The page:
Book Review: ‘Revolution From Above’
‘Revolution From Above’ by Tariq Ali, Hutchinson, £3.95
Trotsky argued that Russia was basically socialist because industry was nationalised but that political power had been usurped by a privileged bureaucratic caste led by Stalin; all that was required to put it back on the road to socialism again was a political revolution to remove this caste from power. The argument was flawed in two main respects. First, nationalisation is not socialism but state capitalism and, second, the ruling group in Russia is not a mere privileged caste but a class monopolising the means of production. So what Trotsky really wanted was a less authoritarian regime for state capitalist Russia.
As Gorbachev and the reform group which currently has the upper hand in the single party that rules Russia want to move in the same direction, it was inevitable that sooner or later someone on the Trotskyist movement should argue that Gorbachev was carrying out “the political revolution” Trotsky called for. Former sixties student leader and editor of a series of Trotskyist papers (Red Mole, Socialist Challenge, etc), Tariq Ali has emerged as that someone. According to him, Gorbachev’s “revolution from above” is in the process of putting Russia back on the road to “socialism”. His only regret is that the Russian reformers see themselves as being inspired by Bukharin rather than Trotsky.
Ali is particularly impressed by some of the more radical supporters of Perestroika within the Russian Party, in particular Boris Yeltsin (to whom the book is dedicated), former Moscow Party chief sacked in November 1987 for going too far in trying to stamp out corruption in the local Party and city administration but elected triumphally to the Supreme Soviet in the elections last March, and Professor Yuri Afanasiev, Rector of the Moscow State Institute of Historical Archives, who wrote in a letter published in Pravda on 25 June 1988 (the full text is reproduced in an appendix):
“I don’t consider the society created in our country socialist, however ‘deformed’. ‘Deformation’ touches its vital foundations, political system, relations of production and decidedly everything else.”
This is indeed an amazing statement to have appeared in Pravda (which, for once, lived up to its name), even if it was spoilt by an earlier passage where he wrote “we haven’t achieved socialism in the form envisaged by Lenin and the Leninist guard in the twenties”. Still, it must have set some people thinking and is more radical than the orthodox Trotskyist position which sees Russia, precisely, as a “deformed Workers State”.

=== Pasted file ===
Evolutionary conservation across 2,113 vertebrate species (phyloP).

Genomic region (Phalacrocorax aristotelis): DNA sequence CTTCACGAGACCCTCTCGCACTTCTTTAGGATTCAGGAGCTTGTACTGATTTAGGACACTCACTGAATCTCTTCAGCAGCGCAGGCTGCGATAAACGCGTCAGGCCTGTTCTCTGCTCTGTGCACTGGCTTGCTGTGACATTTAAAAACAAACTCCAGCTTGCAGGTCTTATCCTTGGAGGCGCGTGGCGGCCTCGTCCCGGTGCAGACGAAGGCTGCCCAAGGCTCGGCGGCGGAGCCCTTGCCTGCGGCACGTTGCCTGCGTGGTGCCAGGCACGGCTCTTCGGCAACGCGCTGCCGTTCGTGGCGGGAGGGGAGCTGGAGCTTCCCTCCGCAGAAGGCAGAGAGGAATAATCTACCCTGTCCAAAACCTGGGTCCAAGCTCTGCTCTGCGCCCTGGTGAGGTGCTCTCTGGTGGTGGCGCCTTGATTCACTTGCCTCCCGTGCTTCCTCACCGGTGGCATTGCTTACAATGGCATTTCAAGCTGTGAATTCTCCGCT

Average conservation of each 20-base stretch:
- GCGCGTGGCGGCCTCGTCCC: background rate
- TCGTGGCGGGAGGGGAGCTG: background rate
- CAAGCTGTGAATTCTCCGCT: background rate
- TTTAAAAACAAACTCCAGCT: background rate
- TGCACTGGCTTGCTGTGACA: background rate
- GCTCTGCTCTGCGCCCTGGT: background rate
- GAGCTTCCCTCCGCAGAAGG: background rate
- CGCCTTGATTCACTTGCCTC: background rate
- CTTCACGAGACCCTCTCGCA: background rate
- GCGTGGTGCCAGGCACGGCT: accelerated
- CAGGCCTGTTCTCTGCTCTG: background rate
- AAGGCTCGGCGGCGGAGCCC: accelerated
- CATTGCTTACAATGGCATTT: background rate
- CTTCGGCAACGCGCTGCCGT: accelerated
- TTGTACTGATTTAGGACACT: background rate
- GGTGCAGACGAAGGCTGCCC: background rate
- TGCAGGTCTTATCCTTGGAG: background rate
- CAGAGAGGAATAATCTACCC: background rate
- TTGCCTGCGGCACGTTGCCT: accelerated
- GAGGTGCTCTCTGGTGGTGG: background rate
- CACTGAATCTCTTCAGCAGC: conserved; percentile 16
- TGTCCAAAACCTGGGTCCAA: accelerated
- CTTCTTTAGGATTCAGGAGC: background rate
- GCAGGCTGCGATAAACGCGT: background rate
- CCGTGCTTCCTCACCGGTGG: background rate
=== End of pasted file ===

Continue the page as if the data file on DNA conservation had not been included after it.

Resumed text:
Yeltsin has indeed attacked some of the privileges of the nomenklatura (of which he is a member of course) and this is no doubt the cause of his popularity amongst ordinary people in Russia who clearly have no illusions about Russia having established a society without classes, but what he has called for is not the abolition of the nomenklatura but merely that some, or maybe all, of its privileges in kind (special shops, hospitals, etc) should be ended. He has no objection to them being paid high salaries. As he told the 19th Party Conference in June 1988 (also reproduced as an appendix):
“My opinion is that this is what should happen: if something is in insufficient supply here, in a socialist society, then the shortage should be felt evenly by all without exception. But different contributions of work to society should be regulated by different wages. we should, at last, abolish the food ‘rations’ for the, so to say, ‘starving nomenklatura’, eradicate elitism in society . . . (our emphasis).”
In other words, what Yeltsin wants is the Russian ruling class to be in the same position as the ruling class in the West: to be privileged by having more money to spend rather than by having special shops, etc. reserved for them exclusively. This is confirmed by his declarations during his election campaign: “The rouble must be the same for everyone” (Independent, 20 March) and “Everyone, from the ordinary worker to the head of state, must have equal access to food, goods and services” (Independent, 22 March).
In any event, even if the members of the nomenklatura, as the corporate group that collectively owns and controls the main means of production in Russia, were to lead ascetic lives (as Lenin wanted) they would still remain a capitalist class as they would still be the group, in a society based on a capital and wage-labour, that carried out the function of pumping surplus value from the working class to be accumulated as profit-seeking capital.
If Gorbachev’s reforms really do lead to more political democracy and less blatant privileges for the nomenklatura, welcome as this would be as giving the working class more elbow room to prosecute the class struggle it would not make Russia socialist, but a form of capitalism more similar to what we have to put up with in the West.